Jennifer J. Heisz, Associate Professor in McMaster University’s Department of Kinesiology, directs the NeuroFit Lab, which has garnered more than $1 million to support a research program on the effects of exercise on brain health. Dr. Heisz completed her degrees with a MA in Cognitive Neuroscience (McMaster) and a postdoctoral fellowship in Brain Health and Aging at the Rotman Research Institute at Baycrest Hospital (Toronto).
In her latest book, “Move the Body, Heal the Mind”, Heisz synthesized her scientific academic side with her own experience and tried to explain the relationship between mind and body. For example, she explained how regular exercise can be good for anxiety:
“At the end of each workout, you typically get a brief relief from anxiety due to the increase in neuropeptide Y. This is a durability factor. It helps calm the anxious amygdala, the part of the brain that senses danger and puts us on high alert. For the past few years, with the pandemic, our amygdala has been in a hyper-vigilant state and has been having an almost constant stress response. By upregulating neuropeptide Y, exercise helps calm the anxious amygdala, reduce fear and hypervigilance, and keep us calmer.”
Mentioning that exercise plans can also affect our thinking mechanism in her book, Heisz says, “By training your body to act more creatively, you can make your mind think more creatively.”
Although it is obvious that various exercises are beneficial for mental health, she also states that very intense and challenging sports should not be done. She states that if you are already feeling very stressed and under pressure, pushing yourself extra will not help as you think. She says that individuals struggling with anxiety should prefer exercises aimed at relaxation and away from coercion.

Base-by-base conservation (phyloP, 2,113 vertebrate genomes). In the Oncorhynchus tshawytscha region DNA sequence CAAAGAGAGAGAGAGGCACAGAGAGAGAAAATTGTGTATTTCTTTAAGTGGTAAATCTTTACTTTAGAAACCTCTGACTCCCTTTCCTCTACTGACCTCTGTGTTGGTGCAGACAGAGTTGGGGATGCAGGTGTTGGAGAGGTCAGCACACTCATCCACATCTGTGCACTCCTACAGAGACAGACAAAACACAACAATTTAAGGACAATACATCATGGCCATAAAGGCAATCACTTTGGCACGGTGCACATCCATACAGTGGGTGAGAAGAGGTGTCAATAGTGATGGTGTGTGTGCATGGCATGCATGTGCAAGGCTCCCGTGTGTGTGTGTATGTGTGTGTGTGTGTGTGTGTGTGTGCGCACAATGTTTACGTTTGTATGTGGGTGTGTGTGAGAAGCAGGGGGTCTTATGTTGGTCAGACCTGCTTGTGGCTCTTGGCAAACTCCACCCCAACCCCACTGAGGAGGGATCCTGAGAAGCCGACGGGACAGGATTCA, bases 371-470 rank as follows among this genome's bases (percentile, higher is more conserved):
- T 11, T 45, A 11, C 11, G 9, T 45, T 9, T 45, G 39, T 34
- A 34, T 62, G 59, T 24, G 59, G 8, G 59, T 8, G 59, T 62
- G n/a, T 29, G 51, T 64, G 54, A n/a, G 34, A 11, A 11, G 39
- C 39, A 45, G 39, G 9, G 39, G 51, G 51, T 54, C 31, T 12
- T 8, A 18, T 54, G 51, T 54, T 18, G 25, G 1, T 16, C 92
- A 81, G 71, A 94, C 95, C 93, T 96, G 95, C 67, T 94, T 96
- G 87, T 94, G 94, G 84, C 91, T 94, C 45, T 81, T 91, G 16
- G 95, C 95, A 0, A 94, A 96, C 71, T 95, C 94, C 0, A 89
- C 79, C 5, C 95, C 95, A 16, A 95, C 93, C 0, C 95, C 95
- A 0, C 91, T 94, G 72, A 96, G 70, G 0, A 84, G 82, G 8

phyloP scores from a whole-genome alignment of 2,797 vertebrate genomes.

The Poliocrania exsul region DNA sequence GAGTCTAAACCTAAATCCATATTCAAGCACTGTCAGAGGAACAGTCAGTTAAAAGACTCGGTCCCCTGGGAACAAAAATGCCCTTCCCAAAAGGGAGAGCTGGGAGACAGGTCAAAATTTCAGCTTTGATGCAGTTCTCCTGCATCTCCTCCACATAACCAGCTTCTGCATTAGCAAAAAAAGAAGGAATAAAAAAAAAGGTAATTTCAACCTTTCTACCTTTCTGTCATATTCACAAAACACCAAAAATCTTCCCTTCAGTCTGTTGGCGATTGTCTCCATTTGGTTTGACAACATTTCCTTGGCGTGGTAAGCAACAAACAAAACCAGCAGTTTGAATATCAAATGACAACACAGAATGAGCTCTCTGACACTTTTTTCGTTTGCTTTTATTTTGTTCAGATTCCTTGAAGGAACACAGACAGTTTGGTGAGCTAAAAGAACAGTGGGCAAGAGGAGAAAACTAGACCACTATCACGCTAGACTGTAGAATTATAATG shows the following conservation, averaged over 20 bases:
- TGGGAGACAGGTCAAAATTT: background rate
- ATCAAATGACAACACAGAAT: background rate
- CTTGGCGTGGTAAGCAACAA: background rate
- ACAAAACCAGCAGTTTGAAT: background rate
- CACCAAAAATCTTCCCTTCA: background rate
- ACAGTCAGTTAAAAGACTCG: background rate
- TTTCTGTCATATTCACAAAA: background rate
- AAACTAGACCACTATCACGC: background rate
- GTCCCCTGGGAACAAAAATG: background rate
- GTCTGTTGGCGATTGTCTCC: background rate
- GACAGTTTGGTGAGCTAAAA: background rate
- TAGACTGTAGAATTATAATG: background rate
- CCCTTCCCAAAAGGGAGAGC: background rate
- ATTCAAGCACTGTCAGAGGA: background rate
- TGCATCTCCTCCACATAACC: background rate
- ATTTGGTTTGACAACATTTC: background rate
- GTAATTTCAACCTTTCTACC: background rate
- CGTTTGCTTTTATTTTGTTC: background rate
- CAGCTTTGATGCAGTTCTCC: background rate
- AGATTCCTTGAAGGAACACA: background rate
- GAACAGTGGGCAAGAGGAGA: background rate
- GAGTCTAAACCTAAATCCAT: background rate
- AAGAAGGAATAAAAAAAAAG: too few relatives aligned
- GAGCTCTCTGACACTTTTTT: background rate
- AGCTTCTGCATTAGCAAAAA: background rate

The readers say that their vision surprisingly expands after reading and they have made various positive conclusions with their own solutions proving that we all need to be at least as sensitive to our mental health as our physical health. We can also affect our minds negatively during the period of time we are away from physical exercise without being aware of it. In this book, scientist and researcher Jennifer Heisz explores how physical activity can improve mental function in many categories (mental illness, memory, addiction, sleep, etc.) and explains it in understandable language. We all know that exercise is good for all of us, but unfortunately, we dismiss it as a cliché. This time, we can discover how beneficial we can be for our own health at the same time, accompanied by scientific realities and individual experiences!